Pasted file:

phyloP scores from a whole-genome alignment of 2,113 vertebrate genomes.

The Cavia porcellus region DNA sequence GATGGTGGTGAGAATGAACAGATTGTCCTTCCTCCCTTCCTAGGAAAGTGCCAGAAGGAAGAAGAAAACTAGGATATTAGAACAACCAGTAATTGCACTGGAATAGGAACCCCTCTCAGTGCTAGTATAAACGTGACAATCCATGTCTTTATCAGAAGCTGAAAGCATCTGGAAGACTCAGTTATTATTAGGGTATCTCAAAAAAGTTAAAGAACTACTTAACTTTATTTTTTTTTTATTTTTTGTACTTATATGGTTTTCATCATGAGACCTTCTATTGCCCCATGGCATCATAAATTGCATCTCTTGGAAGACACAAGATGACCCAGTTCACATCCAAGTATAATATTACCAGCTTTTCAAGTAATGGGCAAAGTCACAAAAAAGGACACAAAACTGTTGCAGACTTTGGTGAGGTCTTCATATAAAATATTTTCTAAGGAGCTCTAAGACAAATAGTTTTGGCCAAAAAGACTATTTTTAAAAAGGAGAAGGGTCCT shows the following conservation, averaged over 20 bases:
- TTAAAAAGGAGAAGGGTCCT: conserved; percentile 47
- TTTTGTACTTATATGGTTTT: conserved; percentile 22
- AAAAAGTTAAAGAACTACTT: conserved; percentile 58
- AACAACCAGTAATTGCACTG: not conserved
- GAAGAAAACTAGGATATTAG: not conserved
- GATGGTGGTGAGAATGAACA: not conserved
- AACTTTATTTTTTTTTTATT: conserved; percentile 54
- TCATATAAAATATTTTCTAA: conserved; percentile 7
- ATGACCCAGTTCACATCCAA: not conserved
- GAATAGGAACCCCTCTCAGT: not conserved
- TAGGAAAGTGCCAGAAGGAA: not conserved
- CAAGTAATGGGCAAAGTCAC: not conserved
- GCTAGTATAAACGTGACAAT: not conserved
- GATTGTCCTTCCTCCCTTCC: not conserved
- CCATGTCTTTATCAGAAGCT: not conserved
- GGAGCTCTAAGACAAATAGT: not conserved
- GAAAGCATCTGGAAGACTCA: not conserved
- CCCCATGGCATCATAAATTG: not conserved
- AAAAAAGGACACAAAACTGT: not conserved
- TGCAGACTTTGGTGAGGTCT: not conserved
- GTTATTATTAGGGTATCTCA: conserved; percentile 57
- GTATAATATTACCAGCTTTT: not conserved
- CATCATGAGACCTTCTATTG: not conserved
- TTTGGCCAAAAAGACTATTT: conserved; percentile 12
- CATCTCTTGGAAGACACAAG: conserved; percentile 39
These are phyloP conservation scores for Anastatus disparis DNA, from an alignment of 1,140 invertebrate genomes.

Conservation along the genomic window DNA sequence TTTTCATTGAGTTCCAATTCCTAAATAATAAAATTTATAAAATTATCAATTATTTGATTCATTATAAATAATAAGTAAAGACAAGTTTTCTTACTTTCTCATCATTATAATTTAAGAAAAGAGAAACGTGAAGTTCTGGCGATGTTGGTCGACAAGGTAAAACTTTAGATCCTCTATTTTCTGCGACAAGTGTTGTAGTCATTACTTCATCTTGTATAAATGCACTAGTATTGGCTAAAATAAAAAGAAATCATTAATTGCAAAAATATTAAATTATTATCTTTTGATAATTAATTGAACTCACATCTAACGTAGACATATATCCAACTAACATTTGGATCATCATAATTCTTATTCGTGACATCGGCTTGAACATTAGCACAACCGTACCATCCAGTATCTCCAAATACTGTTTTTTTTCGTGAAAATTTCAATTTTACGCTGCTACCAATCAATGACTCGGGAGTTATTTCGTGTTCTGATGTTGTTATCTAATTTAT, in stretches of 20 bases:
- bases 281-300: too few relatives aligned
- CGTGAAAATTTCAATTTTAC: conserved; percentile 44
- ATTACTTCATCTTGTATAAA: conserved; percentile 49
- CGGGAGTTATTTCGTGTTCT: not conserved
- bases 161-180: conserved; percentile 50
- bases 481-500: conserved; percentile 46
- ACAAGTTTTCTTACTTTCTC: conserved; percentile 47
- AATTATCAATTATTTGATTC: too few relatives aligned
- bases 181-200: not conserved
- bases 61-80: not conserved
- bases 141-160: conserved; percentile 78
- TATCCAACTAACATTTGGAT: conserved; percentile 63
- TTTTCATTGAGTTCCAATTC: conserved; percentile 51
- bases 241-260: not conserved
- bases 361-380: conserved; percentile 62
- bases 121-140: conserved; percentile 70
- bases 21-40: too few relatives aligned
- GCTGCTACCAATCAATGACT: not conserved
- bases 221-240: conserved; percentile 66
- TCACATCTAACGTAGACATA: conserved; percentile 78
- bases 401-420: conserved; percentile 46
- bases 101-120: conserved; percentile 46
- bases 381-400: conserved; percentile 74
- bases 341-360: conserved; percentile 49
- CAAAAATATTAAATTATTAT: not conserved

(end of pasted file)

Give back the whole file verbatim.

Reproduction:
phyloP scores from a whole-genome alignment of 2,113 vertebrate genomes.

The Cavia porcellus region DNA sequence GATGGTGGTGAGAATGAACAGATTGTCCTTCCTCCCTTCCTAGGAAAGTGCCAGAAGGAAGAAGAAAACTAGGATATTAGAACAACCAGTAATTGCACTGGAATAGGAACCCCTCTCAGTGCTAGTATAAACGTGACAATCCATGTCTTTATCAGAAGCTGAAAGCATCTGGAAGACTCAGTTATTATTAGGGTATCTCAAAAAAGTTAAAGAACTACTTAACTTTATTTTTTTTTTATTTTTTGTACTTATATGGTTTTCATCATGAGACCTTCTATTGCCCCATGGCATCATAAATTGCATCTCTTGGAAGACACAAGATGACCCAGTTCACATCCAAGTATAATATTACCAGCTTTTCAAGTAATGGGCAAAGTCACAAAAAAGGACACAAAACTGTTGCAGACTTTGGTGAGGTCTTCATATAAAATATTTTCTAAGGAGCTCTAAGACAAATAGTTTTGGCCAAAAAGACTATTTTTAAAAAGGAGAAGGGTCCT shows the following conservation, averaged over 20 bases:
- TTAAAAAGGAGAAGGGTCCT: conserved; percentile 47
- TTTTGTACTTATATGGTTTT: conserved; percentile 22
- AAAAAGTTAAAGAACTACTT: conserved; percentile 58
- AACAACCAGTAATTGCACTG: not conserved
- GAAGAAAACTAGGATATTAG: not conserved
- GATGGTGGTGAGAATGAACA: not conserved
- AACTTTATTTTTTTTTTATT: conserved; percentile 54
- TCATATAAAATATTTTCTAA: conserved; percentile 7
- ATGACCCAGTTCACATCCAA: not conserved
- GAATAGGAACCCCTCTCAGT: not conserved
- TAGGAAAGTGCCAGAAGGAA: not conserved
- CAAGTAATGGGCAAAGTCAC: not conserved
- GCTAGTATAAACGTGACAAT: not conserved
- GATTGTCCTTCCTCCCTTCC: not conserved
- CCATGTCTTTATCAGAAGCT: not conserved
- GGAGCTCTAAGACAAATAGT: not conserved
- GAAAGCATCTGGAAGACTCA: not conserved
- CCCCATGGCATCATAAATTG: not conserved
- AAAAAAGGACACAAAACTGT: not conserved
- TGCAGACTTTGGTGAGGTCT: not conserved
- GTTATTATTAGGGTATCTCA: conserved; percentile 57
- GTATAATATTACCAGCTTTT: not conserved
- CATCATGAGACCTTCTATTG: not conserved
- TTTGGCCAAAAAGACTATTT: conserved; percentile 12
- CATCTCTTGGAAGACACAAG: conserved; percentile 39
These are phyloP conservation scores for Anastatus disparis DNA, from an alignment of 1,140 invertebrate genomes.

Conservation along the genomic window DNA sequence TTTTCATTGAGTTCCAATTCCTAAATAATAAAATTTATAAAATTATCAATTATTTGATTCATTATAAATAATAAGTAAAGACAAGTTTTCTTACTTTCTCATCATTATAATTTAAGAAAAGAGAAACGTGAAGTTCTGGCGATGTTGGTCGACAAGGTAAAACTTTAGATCCTCTATTTTCTGCGACAAGTGTTGTAGTCATTACTTCATCTTGTATAAATGCACTAGTATTGGCTAAAATAAAAAGAAATCATTAATTGCAAAAATATTAAATTATTATCTTTTGATAATTAATTGAACTCACATCTAACGTAGACATATATCCAACTAACATTTGGATCATCATAATTCTTATTCGTGACATCGGCTTGAACATTAGCACAACCGTACCATCCAGTATCTCCAAATACTGTTTTTTTTCGTGAAAATTTCAATTTTACGCTGCTACCAATCAATGACTCGGGAGTTATTTCGTGTTCTGATGTTGTTATCTAATTTAT, in stretches of 20 bases:
- bases 281-300: too few relatives aligned
- CGTGAAAATTTCAATTTTAC: conserved; percentile 44
- ATTACTTCATCTTGTATAAA: conserved; percentile 49
- CGGGAGTTATTTCGTGTTCT: not conserved
- bases 161-180: conserved; percentile 50
- bases 481-500: conserved; percentile 46
- ACAAGTTTTCTTACTTTCTC: conserved; percentile 47
- AATTATCAATTATTTGATTC: too few relatives aligned
- bases 181-200: not conserved
- bases 61-80: not conserved
- bases 141-160: conserved; percentile 78
- TATCCAACTAACATTTGGAT: conserved; percentile 63
- TTTTCATTGAGTTCCAATTC: conserved; percentile 51
- bases 241-260: not conserved
- bases 361-380: conserved; percentile 62
- bases 121-140: conserved; percentile 70
- bases 21-40: too few relatives aligned
- GCTGCTACCAATCAATGACT: not conserved
- bases 221-240: conserved; percentile 66
- TCACATCTAACGTAGACATA: conserved; percentile 78
- bases 401-420: conserved; percentile 46
- bases 101-120: conserved; percentile 46
- bases 381-400: conserved; percentile 74
- bases 341-360: conserved; percentile 49
- CAAAAATATTAAATTATTAT: not conserved